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Sigmund Freud famously asked, What does a woman want? Elissa Schappell seeks the answers with her second fiction collection, Blueprints for Building Better Girls.
We the Animals is well-crafted like a great martini, coming in smooth with a potent punch. The semi-autobiographical portrait of three young brothers, raised by tragically young parents in an upstate blue-collar town, emerges in a compact 128 pages.
Unlike most memoirs, Binyavanga Wainainas One Day I Will Write About This Place reads like a poignant fable. Wainaina deeply cares about his odyssey, the journey of a Kenyan boy who, ultimately, becomes an internationally lauded writer. He also wants readers to care about a region of the world most Westerners believe they are familiar with but, sadly, are not.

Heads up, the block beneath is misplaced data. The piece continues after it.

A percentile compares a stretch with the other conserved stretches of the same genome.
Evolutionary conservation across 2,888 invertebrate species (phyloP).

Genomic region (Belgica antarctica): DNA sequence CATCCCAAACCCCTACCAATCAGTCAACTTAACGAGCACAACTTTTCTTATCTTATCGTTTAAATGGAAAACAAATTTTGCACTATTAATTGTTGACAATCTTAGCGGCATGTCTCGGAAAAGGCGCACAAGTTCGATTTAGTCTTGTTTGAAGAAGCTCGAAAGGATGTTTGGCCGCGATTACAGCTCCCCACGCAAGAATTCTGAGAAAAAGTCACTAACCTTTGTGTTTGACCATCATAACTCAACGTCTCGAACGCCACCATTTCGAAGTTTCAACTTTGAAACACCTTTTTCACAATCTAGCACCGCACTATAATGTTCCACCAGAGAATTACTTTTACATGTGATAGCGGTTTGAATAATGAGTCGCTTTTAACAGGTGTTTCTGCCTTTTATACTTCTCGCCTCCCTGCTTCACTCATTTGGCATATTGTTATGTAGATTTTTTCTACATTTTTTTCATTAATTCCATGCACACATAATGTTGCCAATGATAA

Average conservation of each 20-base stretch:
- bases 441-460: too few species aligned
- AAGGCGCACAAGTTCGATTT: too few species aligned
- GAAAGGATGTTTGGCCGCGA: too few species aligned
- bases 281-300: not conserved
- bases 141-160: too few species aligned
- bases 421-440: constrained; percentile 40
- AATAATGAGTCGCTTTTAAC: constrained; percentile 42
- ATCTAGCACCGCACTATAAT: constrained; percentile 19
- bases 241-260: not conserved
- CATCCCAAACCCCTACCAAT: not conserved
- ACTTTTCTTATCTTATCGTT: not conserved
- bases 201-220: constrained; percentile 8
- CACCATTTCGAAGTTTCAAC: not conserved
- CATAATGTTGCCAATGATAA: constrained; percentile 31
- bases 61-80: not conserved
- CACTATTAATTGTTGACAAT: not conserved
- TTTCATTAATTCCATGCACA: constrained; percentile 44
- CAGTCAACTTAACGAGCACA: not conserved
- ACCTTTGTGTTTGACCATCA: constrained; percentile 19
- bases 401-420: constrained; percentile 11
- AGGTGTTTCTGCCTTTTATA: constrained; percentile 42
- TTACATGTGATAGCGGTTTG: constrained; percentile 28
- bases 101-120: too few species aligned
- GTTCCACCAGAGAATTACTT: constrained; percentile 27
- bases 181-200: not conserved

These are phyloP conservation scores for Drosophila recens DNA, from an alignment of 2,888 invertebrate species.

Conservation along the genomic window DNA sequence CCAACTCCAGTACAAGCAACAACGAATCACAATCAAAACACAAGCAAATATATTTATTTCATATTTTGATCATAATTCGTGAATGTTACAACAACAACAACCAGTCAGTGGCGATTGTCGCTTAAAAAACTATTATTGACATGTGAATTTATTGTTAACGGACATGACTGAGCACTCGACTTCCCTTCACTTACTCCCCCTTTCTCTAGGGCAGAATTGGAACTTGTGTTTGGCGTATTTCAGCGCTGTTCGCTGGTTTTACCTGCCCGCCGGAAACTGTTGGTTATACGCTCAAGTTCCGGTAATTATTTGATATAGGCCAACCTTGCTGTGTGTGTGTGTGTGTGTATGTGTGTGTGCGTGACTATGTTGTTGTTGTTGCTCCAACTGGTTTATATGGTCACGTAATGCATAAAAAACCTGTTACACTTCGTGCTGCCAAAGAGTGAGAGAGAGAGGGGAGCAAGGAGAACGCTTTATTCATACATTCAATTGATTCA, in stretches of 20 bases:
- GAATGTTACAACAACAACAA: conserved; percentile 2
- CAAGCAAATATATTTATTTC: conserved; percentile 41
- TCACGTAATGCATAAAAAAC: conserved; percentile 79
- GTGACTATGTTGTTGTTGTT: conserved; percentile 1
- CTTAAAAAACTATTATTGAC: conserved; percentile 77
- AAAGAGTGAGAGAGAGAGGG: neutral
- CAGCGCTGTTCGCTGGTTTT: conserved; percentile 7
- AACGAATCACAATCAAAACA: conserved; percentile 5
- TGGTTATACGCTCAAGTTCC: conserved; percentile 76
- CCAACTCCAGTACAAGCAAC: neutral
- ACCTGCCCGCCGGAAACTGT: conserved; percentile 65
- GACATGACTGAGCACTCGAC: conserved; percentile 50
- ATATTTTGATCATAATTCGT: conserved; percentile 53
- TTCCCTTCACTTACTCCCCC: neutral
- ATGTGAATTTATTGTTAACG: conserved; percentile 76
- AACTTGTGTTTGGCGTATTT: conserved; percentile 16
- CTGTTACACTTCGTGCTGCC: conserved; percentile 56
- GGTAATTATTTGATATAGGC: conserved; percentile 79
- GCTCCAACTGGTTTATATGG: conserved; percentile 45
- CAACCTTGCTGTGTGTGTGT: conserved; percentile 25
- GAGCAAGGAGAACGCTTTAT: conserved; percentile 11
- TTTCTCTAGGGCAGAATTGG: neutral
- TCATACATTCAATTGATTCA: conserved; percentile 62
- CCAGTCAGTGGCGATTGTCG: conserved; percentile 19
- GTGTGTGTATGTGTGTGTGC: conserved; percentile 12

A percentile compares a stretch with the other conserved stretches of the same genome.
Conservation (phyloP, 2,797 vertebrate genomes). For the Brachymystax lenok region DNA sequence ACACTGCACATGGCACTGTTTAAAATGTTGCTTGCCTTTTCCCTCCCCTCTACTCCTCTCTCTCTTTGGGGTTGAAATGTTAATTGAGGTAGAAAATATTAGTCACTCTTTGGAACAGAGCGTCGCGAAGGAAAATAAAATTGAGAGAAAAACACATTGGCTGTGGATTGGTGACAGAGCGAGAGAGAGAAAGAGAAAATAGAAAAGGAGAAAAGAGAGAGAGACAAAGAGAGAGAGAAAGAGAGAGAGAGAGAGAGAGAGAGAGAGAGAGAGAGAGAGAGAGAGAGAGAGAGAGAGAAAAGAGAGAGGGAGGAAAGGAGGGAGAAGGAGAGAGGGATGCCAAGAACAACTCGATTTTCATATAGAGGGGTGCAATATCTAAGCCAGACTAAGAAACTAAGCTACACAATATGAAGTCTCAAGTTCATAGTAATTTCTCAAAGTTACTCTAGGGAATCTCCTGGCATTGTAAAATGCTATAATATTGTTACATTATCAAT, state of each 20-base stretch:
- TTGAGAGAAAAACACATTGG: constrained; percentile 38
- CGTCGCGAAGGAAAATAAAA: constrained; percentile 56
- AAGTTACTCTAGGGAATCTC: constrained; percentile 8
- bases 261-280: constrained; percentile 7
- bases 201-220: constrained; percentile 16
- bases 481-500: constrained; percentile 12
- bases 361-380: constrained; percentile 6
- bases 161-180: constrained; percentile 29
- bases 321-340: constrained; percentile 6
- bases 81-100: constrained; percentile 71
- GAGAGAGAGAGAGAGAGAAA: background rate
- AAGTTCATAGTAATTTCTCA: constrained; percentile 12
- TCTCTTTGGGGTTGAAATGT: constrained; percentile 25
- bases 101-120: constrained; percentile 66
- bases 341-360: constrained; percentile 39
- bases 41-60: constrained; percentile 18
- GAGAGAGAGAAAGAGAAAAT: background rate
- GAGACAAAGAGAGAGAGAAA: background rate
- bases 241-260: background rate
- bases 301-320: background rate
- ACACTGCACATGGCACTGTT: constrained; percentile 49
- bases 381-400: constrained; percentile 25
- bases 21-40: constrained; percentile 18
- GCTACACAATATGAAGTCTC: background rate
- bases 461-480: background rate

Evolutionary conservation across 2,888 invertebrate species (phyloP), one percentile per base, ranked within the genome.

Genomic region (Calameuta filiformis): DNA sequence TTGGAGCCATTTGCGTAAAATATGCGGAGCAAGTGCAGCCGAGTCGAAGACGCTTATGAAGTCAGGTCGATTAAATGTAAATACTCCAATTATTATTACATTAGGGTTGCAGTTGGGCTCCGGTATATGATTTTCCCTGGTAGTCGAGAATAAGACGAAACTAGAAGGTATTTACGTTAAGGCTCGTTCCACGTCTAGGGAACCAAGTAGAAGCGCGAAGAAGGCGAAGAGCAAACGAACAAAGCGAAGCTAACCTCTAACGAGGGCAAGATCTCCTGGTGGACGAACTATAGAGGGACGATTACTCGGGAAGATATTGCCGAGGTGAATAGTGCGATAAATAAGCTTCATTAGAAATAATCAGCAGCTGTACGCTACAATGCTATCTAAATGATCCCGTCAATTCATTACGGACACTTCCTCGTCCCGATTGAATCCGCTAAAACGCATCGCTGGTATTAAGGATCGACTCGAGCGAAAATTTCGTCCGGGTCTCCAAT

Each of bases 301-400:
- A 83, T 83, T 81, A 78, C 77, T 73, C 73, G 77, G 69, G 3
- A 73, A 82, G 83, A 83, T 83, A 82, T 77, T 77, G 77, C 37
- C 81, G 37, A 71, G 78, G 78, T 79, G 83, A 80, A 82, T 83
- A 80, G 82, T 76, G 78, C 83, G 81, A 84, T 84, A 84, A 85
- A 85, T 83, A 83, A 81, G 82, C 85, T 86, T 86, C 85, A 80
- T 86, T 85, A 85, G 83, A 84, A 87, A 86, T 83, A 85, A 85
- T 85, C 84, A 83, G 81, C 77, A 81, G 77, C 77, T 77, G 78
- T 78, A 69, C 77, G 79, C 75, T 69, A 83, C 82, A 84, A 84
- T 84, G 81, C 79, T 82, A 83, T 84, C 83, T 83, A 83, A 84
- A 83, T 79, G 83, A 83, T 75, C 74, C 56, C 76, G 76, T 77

Baby Geisha, Trinie Daltons latest work of fiction, is closer to a cool bar with well-traveled, wacky patrons youd want to eavesdrop on or chat up over cocktails.
In 420 Characters, Beach has crafted a serious work of fiction, leaving plenty to discuss. Beacha prolific artist and illustrator whose work has appeared in Wired, the New Yorker, and Timeunderstands the power of compact storytelling.
More than eight decades ago, Zora Neale Hurston, the Harlem Renaissance writer, served as an anthropological Matthew Henson, in search of new territories of discovery for authentic African-American stories.
Ayana Mathiss debut novel The Twelve Tribes of Hattie has received a lot of warm and well-deserved attention since its release in the winter of 2012.